(NaturalNews) According to the results of a new study from Harvard University, and published in the January 28th online edition of Nature, people who run barefoot hit the ground differently than those who wear shoes, and in doing so, lessen the impact on their bodies.
Daniel E. Lieberman, the co-author of the study and a professor of human evolutionary biology at Harvard University said, "People who don`t wear shoes when they run have an astonishingly different strike. By landing on the middle or front of the foot, barefoot runners have almost no impact collision, much less than most shod runners generate when they heel-strike."
By contrast, runners with shoes on tended to strike the ground with their heels, leading to an impact equivalent to two to three times their body weight, Lieberman said.
This new study focused on the running gaits of shod and unshod people from the US, where most people have grown up wearing running shoes, and from Kenya, where running barefoot is still common.
The research found that people who grew up running barefoot in Kenya`s Rift Valley province, which is known for its endurance running champs, tended to land mostly on the front or middle of the foot when they touched ground.
Some world class athletes who run barefoot include:
Abebe Bikila, former Olympic marathon world-record holder Bruce Tulloh, former European 5k record-holder Tegla Loroupe, former Olympic marathon world-record holder Zola Budd, former world record holder in the women`s 5000 meters
People who have always worn cushioned running shoes, on the other hand, usually hit the ground heel first.
According to Biomechanist Reed Ferber of the University of Calgary in Canada, this study "is unique in that they actually went and found people who have been running barefoot and are world renowned as barefoot runners." Previous studies focused on people who were asked to run barefoot for the first time during laboratory experiments, he says.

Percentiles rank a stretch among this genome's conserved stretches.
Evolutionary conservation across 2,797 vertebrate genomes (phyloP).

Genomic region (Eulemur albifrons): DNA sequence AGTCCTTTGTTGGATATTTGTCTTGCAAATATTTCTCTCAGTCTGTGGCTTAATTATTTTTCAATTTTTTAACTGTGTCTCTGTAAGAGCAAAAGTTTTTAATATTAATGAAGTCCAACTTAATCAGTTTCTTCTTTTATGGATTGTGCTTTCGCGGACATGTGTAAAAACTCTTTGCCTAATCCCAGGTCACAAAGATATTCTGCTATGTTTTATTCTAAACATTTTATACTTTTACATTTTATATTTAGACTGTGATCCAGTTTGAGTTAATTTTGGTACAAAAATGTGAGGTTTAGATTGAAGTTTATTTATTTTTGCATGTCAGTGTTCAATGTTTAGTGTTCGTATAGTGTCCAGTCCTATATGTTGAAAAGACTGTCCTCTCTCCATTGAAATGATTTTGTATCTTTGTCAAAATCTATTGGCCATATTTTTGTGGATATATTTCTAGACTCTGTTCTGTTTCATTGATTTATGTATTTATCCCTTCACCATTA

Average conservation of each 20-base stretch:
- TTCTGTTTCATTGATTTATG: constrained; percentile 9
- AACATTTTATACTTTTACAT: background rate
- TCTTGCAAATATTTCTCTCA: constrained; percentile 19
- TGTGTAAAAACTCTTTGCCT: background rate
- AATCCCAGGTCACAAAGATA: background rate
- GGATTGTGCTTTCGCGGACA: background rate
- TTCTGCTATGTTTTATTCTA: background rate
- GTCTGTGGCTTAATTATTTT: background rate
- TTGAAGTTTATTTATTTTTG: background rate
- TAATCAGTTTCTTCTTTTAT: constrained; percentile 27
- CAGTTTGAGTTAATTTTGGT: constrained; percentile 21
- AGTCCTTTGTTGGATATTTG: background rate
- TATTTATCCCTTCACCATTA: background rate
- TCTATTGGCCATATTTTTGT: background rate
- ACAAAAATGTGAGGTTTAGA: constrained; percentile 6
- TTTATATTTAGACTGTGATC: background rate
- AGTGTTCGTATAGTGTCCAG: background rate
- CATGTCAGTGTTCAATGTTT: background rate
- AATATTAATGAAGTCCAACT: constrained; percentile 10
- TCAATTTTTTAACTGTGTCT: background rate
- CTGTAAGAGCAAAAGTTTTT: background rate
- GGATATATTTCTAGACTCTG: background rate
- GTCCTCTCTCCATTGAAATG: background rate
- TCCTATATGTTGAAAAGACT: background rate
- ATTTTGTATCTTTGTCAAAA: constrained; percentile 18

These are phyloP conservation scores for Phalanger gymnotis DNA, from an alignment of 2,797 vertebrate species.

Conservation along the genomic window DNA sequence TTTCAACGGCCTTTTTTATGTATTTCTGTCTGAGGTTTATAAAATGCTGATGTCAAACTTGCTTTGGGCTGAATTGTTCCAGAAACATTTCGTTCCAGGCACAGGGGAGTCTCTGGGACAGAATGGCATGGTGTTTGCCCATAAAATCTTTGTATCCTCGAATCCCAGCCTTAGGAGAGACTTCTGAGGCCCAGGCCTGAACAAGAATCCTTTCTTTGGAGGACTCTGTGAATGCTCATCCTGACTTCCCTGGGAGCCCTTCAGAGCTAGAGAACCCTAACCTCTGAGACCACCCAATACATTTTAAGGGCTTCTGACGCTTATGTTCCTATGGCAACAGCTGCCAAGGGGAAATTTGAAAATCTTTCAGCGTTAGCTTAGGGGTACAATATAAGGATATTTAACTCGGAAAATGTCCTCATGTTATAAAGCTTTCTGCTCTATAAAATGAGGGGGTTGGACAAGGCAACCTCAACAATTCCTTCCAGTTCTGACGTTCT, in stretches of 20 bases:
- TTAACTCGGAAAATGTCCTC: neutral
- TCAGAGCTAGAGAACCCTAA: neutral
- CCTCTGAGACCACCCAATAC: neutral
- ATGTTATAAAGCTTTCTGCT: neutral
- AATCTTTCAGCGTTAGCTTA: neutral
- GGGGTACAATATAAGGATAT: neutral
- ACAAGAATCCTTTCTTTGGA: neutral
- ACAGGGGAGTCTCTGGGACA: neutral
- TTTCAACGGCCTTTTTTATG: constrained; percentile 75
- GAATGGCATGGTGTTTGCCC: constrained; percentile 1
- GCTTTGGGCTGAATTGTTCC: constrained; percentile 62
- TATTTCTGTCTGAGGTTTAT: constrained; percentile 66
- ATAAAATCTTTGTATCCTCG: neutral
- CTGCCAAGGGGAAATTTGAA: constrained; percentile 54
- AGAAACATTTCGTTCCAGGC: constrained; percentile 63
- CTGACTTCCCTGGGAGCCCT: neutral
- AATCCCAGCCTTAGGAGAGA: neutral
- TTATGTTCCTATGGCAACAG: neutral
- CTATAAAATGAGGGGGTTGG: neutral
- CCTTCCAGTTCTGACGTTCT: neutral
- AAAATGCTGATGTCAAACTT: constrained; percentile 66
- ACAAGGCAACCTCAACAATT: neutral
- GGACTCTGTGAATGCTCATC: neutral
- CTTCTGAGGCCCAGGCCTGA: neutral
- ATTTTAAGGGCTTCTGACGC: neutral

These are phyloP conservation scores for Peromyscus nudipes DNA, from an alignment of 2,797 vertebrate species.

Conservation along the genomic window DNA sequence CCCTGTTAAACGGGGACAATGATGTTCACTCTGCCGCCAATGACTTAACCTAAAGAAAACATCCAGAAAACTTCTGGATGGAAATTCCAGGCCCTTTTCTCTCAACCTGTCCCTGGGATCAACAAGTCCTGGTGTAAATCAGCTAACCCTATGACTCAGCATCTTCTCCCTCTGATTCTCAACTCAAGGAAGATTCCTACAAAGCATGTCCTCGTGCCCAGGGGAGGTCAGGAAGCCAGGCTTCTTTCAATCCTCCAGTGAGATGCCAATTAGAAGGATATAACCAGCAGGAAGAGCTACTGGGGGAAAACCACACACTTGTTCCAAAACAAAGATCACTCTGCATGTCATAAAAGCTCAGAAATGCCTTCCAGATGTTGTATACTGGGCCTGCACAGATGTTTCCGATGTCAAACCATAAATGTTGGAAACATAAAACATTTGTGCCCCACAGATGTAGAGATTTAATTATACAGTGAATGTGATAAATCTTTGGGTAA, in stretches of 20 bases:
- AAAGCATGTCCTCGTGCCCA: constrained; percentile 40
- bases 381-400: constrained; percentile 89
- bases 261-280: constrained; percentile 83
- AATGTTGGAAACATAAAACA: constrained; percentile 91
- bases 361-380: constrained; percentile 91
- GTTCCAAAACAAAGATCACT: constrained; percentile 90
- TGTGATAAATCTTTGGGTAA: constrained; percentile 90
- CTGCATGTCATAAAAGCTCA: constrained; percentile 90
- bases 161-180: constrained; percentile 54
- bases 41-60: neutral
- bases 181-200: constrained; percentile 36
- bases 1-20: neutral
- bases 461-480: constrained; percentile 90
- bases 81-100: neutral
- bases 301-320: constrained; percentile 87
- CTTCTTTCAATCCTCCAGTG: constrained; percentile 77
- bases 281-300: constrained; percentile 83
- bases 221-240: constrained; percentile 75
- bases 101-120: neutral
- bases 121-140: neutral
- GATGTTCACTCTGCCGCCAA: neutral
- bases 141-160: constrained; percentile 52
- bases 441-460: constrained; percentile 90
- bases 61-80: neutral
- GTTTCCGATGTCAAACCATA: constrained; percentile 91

The study examined the physical stresses on feet and found that people wearing running shoes strike the ground with the mass of the entire leg, which is nearly 7 percent of the body. That`s more than three times the weight of impact for barefoot running.
"It`s really about how you hit the ground," said Lieberman, who specializes in human evolutionary biology. "When you hit the ground, some of your body comes to a dead stop." For runners in cushioned shoes, "It is literally like someone hitting you on the heel with a hammer," Lieberman said. But, he added, that "The way in which barefoot runners run is more or less collision free."
The research goes on to say, "For most of human evolutionary history, runners were either barefoot or wore minimal footwear such as sandals or moccasins with smaller heels and little cushioning."
It should be pointed out that a maker of foot wear was one of the sources of funding for the Harvard study. However, even critics of this study would likely agree that the test results have shown that runners can safely run distance with minimal or no footwear.
2 million years ago, our pre-human ancestors evolved a running stride used to wear out prey during prolonged hunts. The 1970s invention of the modern running shoe changed our strides. This was not always for the best, as recent decades have seen a huge increase in injuries.
While the jury is out on whether barefoot running causes fewer injuries than running with shoes, this research points the way for further studies, as the incidents of running-related injuries continue to rise. ___________________
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